I have two Nikon film cameras (one is an FE2).

Is it possible to fire a modern ring flash made for a DLSR with such equipment, or do I need a dedicated unit?

I have hot shoe adapters and sync cables, so I have some flexibility with connectivity, but I am guessing they need to be Nikon-compatible.

If this is possible, does anyone have any product advice?


1 Answer 1


A sync cable is a sync cable. If your camera has a PC port that your cable fits and your flash has a PC port that your cable fits then the camera should be able to fire the flash. Of course you will need to control the flash power manually when using a PC connection. If the flash in question doesn't allow for that it probably doesn't have a generic PC port.

*PC in the context of flash photography has nothing to do with a personal computer. It is an abbreviation of Prontor/Compur. Prontor has its origins in the Italian word pronto (quick) and was a brand of shutter produced by Alfred Gauthier in the 1950s. Compur, derived from the word compound, was the shutter brand of the Deckel Company. Both companies were based in Germany and both counted Zeiss as an influential stockholder when they introduced the standard 1/8"-inch coaxial connector for shutter/flash synchronization.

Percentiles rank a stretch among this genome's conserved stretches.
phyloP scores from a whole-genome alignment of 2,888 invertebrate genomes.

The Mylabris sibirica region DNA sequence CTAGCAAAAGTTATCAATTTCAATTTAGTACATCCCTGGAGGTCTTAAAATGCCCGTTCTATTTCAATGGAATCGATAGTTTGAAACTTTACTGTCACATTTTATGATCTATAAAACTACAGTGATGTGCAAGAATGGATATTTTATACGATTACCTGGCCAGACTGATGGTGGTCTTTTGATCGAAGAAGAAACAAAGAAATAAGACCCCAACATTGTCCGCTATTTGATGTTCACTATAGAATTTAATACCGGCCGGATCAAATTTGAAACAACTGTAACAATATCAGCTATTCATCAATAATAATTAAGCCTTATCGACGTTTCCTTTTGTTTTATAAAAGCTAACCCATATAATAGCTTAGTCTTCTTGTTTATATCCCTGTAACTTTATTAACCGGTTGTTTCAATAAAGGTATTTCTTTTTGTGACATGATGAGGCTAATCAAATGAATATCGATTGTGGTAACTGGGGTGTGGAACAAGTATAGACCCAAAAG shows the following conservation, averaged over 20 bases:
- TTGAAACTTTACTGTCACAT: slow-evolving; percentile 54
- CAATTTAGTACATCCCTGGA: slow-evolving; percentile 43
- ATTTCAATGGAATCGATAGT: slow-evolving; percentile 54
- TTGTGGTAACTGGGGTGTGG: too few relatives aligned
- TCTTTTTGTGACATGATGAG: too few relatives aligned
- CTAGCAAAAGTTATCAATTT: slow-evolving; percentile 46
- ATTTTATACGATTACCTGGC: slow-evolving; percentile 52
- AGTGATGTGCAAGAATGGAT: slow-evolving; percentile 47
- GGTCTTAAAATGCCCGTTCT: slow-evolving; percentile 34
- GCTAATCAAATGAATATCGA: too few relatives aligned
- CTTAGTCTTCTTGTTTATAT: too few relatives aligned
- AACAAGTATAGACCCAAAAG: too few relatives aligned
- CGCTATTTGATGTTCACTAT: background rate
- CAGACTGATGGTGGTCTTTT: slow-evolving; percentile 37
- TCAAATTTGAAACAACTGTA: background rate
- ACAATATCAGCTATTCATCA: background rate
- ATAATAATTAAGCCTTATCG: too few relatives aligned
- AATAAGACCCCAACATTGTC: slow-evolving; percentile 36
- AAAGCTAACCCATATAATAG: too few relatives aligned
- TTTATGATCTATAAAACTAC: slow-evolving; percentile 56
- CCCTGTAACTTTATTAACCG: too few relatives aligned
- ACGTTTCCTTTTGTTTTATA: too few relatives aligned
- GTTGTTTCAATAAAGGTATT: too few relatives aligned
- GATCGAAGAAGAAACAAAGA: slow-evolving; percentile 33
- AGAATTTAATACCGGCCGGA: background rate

• \$\begingroup\$ Very comprehensive! \$\endgroup\$
    – lharby
    Commented Jan 21, 2016 at 9:15
  • \$\begingroup\$ However it's worth mentioning that many modern ringflashes don't have a lot if manual controls on them so although a sync cable (or basic X-sync hotshoe adaptor) will trigger the flash, you may not have much/any control over the light output and will need to instead vary your aperture and/or ISO setting to control exposure. \$\endgroup\$
    – HamishKL
    Commented Jan 22, 2016 at 23:49
  • 1
    \$\begingroup\$ Would such a flash without manual controls be likely to have a generic PC port? \$\endgroup\$
    – Michael C
    Commented Jan 22, 2016 at 23:53
  • \$\begingroup\$ I have a decent light meter, and I tend to push and pull with the flash (ie deliberately over expose). \$\endgroup\$
    – lharby
    Commented Jan 25, 2016 at 16:40

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